★★★★ - STUFF
- Why this Derry girls' tale should be your next night out -
We are in Derry, the second-largest city in Northern Ireland, sometime in the present day or very close, and newly 44-year-old Pamela is on a bender to celebrate her birthday.
All of which culminates in a very unplanned, unprotected and unforeseen knee-trembler atop the reclining front seats of Barry the neighbourhood plumber's Ford Transit van.
Next morning, with a hangover that could stun a mule and frankly no sympathy from her slightly holier-than-thou "she's 15-going-on-50" daughter Allegra, Pam' gathers what she can of her memories, plucks a few hairs from the dog with bestie Sinead and gets on with her life. Pausing only to wonder why she still feels ill the next day and her breasts are aching something fierce, Pam jokes with Sinead “if it wasn't impossible, I'd say I was pregnant”.
Which, of course, she is.
Over the next economically assembled 90 or so minutes, Shelly Love's debut feature charts the course of Pamela's subsequent nine months, as she negotiates unmarried, middle-aged motherhood against a backdrop of Catholic antagonism, neighbourhood tittle-tattle, Allegra's dad being exactly the useless turnip we expected and Barry the plumber running a mile when confronted with impending fatherhood.
Allegra, meanwhile, is running into adolescence like a shin runs into a tow-bar, with heartbreak, bullying and ritual humiliation all laying in wait.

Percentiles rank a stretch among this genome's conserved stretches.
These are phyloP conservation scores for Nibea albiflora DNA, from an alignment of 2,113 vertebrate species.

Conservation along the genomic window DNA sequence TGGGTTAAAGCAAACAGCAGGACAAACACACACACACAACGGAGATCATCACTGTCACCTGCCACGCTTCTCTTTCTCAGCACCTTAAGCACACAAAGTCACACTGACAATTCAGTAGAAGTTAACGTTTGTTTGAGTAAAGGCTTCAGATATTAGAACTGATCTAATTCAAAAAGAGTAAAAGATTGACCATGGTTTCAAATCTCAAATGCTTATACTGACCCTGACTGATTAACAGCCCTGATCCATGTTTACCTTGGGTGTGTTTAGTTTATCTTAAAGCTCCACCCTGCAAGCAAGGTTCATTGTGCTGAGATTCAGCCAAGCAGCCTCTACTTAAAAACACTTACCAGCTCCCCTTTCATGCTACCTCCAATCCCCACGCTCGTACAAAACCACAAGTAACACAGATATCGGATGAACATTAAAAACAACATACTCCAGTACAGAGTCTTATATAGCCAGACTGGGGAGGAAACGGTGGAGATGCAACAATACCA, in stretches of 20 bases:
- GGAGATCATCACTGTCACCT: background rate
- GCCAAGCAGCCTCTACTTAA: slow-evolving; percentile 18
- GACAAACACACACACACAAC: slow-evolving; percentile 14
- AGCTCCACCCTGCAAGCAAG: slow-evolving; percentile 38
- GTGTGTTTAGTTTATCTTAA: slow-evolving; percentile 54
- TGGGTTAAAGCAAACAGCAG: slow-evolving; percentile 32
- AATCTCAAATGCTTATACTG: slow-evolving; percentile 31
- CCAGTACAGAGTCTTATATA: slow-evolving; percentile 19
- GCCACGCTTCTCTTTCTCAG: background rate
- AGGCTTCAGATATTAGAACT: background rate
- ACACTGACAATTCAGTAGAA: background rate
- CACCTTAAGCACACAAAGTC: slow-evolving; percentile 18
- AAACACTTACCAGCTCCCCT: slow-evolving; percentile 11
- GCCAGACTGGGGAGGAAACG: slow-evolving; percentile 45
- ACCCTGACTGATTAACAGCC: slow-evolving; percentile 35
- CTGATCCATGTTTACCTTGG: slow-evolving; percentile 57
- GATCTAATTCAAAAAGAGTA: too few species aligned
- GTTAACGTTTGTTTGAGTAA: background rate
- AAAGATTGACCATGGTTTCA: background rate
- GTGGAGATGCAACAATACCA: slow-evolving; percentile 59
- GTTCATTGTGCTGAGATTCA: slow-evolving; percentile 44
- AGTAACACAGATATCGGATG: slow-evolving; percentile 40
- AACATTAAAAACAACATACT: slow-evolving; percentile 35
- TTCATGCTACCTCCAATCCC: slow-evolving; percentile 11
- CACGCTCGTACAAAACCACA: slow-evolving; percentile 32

All of which sounds like A Bump Along the Way might not be a particularly likeable or enjoyable wee yarn. But the truth is, you will like this film very much, if it sounds like the sort of thing you care to see.
In the leads, veteran Bronagh Gallagher (Albert Nobbs) is typically perfect as the resilient and empathetic Pamela. We believe in this woman, and we want to see her triumph. Next to Gallagher, star-in-the-making Lola Pettigrew (Dating Amber) turns in another strong, believable and layered teenage character.
Tess McGowan's script (also on feature debut) is dense, with great lines, pithy asides and moments of acute observation.
A Bump Along the Way won't change your life, but it is a well put-together, perfectly enjoyable and very human film. If you were a fan of Rosie a few weeks back, then make this your next night out.
- Graeme Tuckett, STUFF
A Bump Along the Way is now playing at Light House Cinema!